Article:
Haven’t had a chance to try this out yet, but it looks really interesting.  If anyone uses it please let us know how it works.  Here’s the press release:

Montreal (Canada), March 23, 2011 — The Memidex free online dictionary and thesaurus ( announces the release of the Internet’s first combined index of external definitions, audio, and etymology. Memidex now has over 12.5 million detailed references making it a useful and unique English language reference tool for students, teachers, researchers, professional writers, and casual browsers alike.

Memidex external references currently include over 5.4 million definition references, 5.3 million audio references, and 1.8 million etymology references. Each reference has a title, a list of any other associated terms, an excerpt or description of the resource, a link to the actual web page, and a link to cite that specific resource in various established bibliographic styles. The references are from over a dozen leading online reference sources.

Each audio reference has a button to play the audio directly from the Memidex web page. You have unlimited playback for audio from open-license sources such as Wikipedia and Wiktionary, and one playback per session for copyright-protected sources. Most of the audio is for pronunciation while other audio demonstrates or describes the associated term.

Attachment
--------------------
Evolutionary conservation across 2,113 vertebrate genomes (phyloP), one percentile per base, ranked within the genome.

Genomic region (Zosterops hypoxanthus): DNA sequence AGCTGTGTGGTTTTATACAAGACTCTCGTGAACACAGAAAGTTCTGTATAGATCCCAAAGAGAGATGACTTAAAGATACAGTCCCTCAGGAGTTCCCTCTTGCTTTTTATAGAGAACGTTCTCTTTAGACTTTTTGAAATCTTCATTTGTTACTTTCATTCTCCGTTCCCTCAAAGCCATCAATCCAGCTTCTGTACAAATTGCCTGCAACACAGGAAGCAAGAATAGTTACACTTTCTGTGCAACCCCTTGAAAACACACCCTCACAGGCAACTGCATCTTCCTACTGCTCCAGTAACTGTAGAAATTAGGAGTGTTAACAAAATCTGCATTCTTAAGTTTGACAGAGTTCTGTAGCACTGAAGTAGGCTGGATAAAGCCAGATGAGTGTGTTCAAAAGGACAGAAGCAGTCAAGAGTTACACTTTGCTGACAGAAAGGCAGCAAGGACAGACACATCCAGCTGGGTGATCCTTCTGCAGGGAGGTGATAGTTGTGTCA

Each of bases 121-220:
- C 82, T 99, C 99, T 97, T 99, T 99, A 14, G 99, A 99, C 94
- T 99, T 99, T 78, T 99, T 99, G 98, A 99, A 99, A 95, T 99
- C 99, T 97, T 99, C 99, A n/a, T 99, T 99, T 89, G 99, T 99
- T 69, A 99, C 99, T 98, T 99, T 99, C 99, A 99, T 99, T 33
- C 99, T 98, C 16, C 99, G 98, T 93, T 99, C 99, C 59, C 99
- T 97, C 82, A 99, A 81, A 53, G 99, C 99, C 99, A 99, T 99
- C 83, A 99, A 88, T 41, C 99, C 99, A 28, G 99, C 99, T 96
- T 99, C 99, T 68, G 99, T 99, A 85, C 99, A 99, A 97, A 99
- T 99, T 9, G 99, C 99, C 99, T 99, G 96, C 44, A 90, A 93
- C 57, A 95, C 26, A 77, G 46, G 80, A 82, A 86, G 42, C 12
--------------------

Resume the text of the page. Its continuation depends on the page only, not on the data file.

Depending on browser support and the format of a given audio, Memidex playback automatically detects and uses HTML5, Flash, QuickTime, Java, Silverlight, or other plug-ins. Because of this adaptive playback and other accessibility features, Memidex pages are sometimes the only online way to play certain audio with some devices. For example, iPhones and iPads support HTML5 but not Flash while many websites haven’t yet implemented HTML5 support.

With its millions of reference links along with other features such as auto-suggest, adult-filtering, mobile support, and free tools, Memidex is one of the quickest and easiest ways to get and compare online definitions, synonyms, etymology, and audio pronunciation.


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